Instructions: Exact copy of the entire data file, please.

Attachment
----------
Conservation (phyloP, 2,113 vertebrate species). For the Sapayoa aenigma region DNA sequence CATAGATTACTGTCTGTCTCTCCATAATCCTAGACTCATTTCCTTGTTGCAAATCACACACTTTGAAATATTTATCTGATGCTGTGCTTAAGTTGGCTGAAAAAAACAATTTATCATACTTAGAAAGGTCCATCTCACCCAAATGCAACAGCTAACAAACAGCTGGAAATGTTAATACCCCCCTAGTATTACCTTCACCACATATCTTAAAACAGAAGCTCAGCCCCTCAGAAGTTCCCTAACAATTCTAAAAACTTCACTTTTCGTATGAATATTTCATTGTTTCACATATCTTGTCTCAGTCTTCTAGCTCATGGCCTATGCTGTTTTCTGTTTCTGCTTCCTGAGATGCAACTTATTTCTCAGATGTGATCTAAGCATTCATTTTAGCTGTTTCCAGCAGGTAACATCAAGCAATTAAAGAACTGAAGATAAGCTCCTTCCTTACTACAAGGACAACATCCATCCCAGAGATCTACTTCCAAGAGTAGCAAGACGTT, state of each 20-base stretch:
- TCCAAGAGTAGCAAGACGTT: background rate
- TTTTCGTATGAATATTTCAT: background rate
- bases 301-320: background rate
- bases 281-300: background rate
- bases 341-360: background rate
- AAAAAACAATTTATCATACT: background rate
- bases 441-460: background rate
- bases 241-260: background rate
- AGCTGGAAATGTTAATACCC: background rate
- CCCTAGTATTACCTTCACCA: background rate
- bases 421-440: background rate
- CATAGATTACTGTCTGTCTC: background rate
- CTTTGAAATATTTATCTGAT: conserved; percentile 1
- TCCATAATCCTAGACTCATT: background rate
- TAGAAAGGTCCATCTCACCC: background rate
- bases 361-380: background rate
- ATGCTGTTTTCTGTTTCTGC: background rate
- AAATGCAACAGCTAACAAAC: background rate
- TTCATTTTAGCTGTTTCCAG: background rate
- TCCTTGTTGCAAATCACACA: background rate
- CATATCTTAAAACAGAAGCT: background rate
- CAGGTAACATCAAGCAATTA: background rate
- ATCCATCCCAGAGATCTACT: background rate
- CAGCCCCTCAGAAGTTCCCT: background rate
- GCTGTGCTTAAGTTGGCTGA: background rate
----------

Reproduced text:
Conservation (phyloP, 2,113 vertebrate species). For the Sapayoa aenigma region DNA sequence CATAGATTACTGTCTGTCTCTCCATAATCCTAGACTCATTTCCTTGTTGCAAATCACACACTTTGAAATATTTATCTGATGCTGTGCTTAAGTTGGCTGAAAAAAACAATTTATCATACTTAGAAAGGTCCATCTCACCCAAATGCAACAGCTAACAAACAGCTGGAAATGTTAATACCCCCCTAGTATTACCTTCACCACATATCTTAAAACAGAAGCTCAGCCCCTCAGAAGTTCCCTAACAATTCTAAAAACTTCACTTTTCGTATGAATATTTCATTGTTTCACATATCTTGTCTCAGTCTTCTAGCTCATGGCCTATGCTGTTTTCTGTTTCTGCTTCCTGAGATGCAACTTATTTCTCAGATGTGATCTAAGCATTCATTTTAGCTGTTTCCAGCAGGTAACATCAAGCAATTAAAGAACTGAAGATAAGCTCCTTCCTTACTACAAGGACAACATCCATCCCAGAGATCTACTTCCAAGAGTAGCAAGACGTT, state of each 20-base stretch:
- TCCAAGAGTAGCAAGACGTT: background rate
- TTTTCGTATGAATATTTCAT: background rate
- bases 301-320: background rate
- bases 281-300: background rate
- bases 341-360: background rate
- AAAAAACAATTTATCATACT: background rate
- bases 441-460: background rate
- bases 241-260: background rate
- AGCTGGAAATGTTAATACCC: background rate
- CCCTAGTATTACCTTCACCA: background rate
- bases 421-440: background rate
- CATAGATTACTGTCTGTCTC: background rate
- CTTTGAAATATTTATCTGAT: conserved; percentile 1
- TCCATAATCCTAGACTCATT: background rate
- TAGAAAGGTCCATCTCACCC: background rate
- bases 361-380: background rate
- ATGCTGTTTTCTGTTTCTGC: background rate
- AAATGCAACAGCTAACAAAC: background rate
- TTCATTTTAGCTGTTTCCAG: background rate
- TCCTTGTTGCAAATCACACA: background rate
- CATATCTTAAAACAGAAGCT: background rate
- CAGGTAACATCAAGCAATTA: background rate
- ATCCATCCCAGAGATCTACT: background rate
- CAGCCCCTCAGAAGTTCCCT: background rate
- GCTGTGCTTAAGTTGGCTGA: background rate